Danglin’ Dwayne Anglin spends over 200 nights a year singing Bob Marley songs worldwide and never gets tired of the privilege.
“Bob Marley was a prophet, a musical genius and a symbol of peace and unity around the globe,” Anglin told the Star from Orlando, where he was partway through a three-month tour of South America, the US and Canada.
“For me it’s truly an honour and a humbling experience to be able to perform songs that have such a positive impact. It’s a daily challenge.”
Together with Marley’s back-up band The Wailers, Anglin will be at the Capitol Theatre on March 9 to perform two full sets of classic reggae numbers, most of them universally recognizable.
“When you grow up in Jamaica you learn him, you’re learning Bob Marley while you’re learning to walk. It’s embedded in our culture and our traditions.”
The 34-year-old Anglin spent some time in the US Navy before deciding he wanted to commit to music. He released his first solo single in 2009, and the momentum from that song made him a name. He was eventually brought on as the frontman by Aston (Family Man) Barrett, Marley’s trusted lieutenant and co-producer.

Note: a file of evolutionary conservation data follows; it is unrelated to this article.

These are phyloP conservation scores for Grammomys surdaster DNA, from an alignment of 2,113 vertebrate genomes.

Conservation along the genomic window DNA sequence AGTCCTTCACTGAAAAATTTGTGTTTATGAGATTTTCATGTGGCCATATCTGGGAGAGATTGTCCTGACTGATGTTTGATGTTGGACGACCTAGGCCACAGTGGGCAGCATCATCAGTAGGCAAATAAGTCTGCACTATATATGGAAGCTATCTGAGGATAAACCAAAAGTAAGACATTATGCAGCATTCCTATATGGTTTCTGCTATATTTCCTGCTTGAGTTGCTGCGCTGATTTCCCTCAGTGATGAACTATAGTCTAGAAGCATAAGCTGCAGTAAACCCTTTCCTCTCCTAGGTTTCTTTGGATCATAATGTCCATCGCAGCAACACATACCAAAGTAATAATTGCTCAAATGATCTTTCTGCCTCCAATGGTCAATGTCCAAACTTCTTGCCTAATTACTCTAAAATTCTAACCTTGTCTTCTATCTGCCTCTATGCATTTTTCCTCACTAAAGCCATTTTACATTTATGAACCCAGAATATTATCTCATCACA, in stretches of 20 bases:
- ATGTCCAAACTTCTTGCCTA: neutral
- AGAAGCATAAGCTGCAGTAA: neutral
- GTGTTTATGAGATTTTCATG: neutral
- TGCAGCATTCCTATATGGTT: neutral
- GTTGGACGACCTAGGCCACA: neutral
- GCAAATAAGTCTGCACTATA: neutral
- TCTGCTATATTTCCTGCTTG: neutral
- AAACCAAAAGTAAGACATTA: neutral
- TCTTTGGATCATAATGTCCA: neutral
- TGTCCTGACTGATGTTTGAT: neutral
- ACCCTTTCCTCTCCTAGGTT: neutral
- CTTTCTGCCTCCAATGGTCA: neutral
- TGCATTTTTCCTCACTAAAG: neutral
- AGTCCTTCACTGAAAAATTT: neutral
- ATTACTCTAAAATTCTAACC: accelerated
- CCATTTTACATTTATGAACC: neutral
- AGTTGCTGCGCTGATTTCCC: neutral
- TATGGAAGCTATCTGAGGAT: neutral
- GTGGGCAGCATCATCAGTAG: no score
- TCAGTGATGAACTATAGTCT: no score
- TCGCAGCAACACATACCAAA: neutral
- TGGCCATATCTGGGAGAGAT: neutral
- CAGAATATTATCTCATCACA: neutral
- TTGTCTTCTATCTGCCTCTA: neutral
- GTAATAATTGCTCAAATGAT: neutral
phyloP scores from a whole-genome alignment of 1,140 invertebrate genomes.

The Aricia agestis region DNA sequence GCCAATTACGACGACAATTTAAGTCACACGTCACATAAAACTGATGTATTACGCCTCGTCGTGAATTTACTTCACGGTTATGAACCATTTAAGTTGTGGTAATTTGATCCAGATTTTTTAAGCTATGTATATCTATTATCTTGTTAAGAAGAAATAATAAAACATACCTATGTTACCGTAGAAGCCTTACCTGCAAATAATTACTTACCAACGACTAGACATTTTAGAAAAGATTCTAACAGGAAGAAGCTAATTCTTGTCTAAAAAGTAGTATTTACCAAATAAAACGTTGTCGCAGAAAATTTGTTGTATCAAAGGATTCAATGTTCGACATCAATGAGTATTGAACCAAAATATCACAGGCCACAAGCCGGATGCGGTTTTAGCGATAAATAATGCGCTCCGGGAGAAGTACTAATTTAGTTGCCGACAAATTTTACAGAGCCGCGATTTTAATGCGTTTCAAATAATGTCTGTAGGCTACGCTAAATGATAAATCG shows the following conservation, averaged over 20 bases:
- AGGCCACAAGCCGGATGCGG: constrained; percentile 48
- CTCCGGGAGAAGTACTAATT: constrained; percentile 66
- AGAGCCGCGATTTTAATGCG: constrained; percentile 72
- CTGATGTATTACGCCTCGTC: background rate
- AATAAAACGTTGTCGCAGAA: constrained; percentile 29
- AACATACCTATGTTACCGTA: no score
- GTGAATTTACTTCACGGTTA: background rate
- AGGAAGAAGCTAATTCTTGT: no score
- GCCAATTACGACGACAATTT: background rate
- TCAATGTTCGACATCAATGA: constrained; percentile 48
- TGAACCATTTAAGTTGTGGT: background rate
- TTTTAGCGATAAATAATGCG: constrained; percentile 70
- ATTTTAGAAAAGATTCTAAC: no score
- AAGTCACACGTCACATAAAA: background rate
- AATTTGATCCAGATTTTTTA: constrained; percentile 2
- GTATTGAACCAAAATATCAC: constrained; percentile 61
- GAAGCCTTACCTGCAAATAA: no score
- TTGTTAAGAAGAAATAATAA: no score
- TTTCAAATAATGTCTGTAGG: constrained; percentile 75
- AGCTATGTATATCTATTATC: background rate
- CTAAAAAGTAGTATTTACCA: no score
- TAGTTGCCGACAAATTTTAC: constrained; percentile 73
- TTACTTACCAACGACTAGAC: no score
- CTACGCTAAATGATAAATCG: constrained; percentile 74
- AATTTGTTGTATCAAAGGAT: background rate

Though he was reluctant to step into such enormous shoes, he was convinced their music could be a vehicle for social change.
“All these songs speak against the evils we’re facing — segregation and separation. We’re here to remind people that ‘as it was in the beginning, so will it be in the end.’”
And The Wailers have a mission to start a non-violent revolution.
“We’re doing God’s work, trying to ignite a revolution, because if we don’t fix this problem we’re facing it will be bloody. The one thing I encourage audiences to do and encourage myself to do is understand with knowledge comes responsibility and accountability.”
That means “if you know better it’s time to do better, because you have no excuse.”
Anglin also hopes to put out a new solo album this year. In the meantime he’s looking forward to spending time in the Kootenays.
“I like that the air’s really fresh, there’s lots of trees and good clean oxygen. When you’re in British Columbia, you know exactly where you are.”
The Wailers will take the Capitol stage at 8 p.m.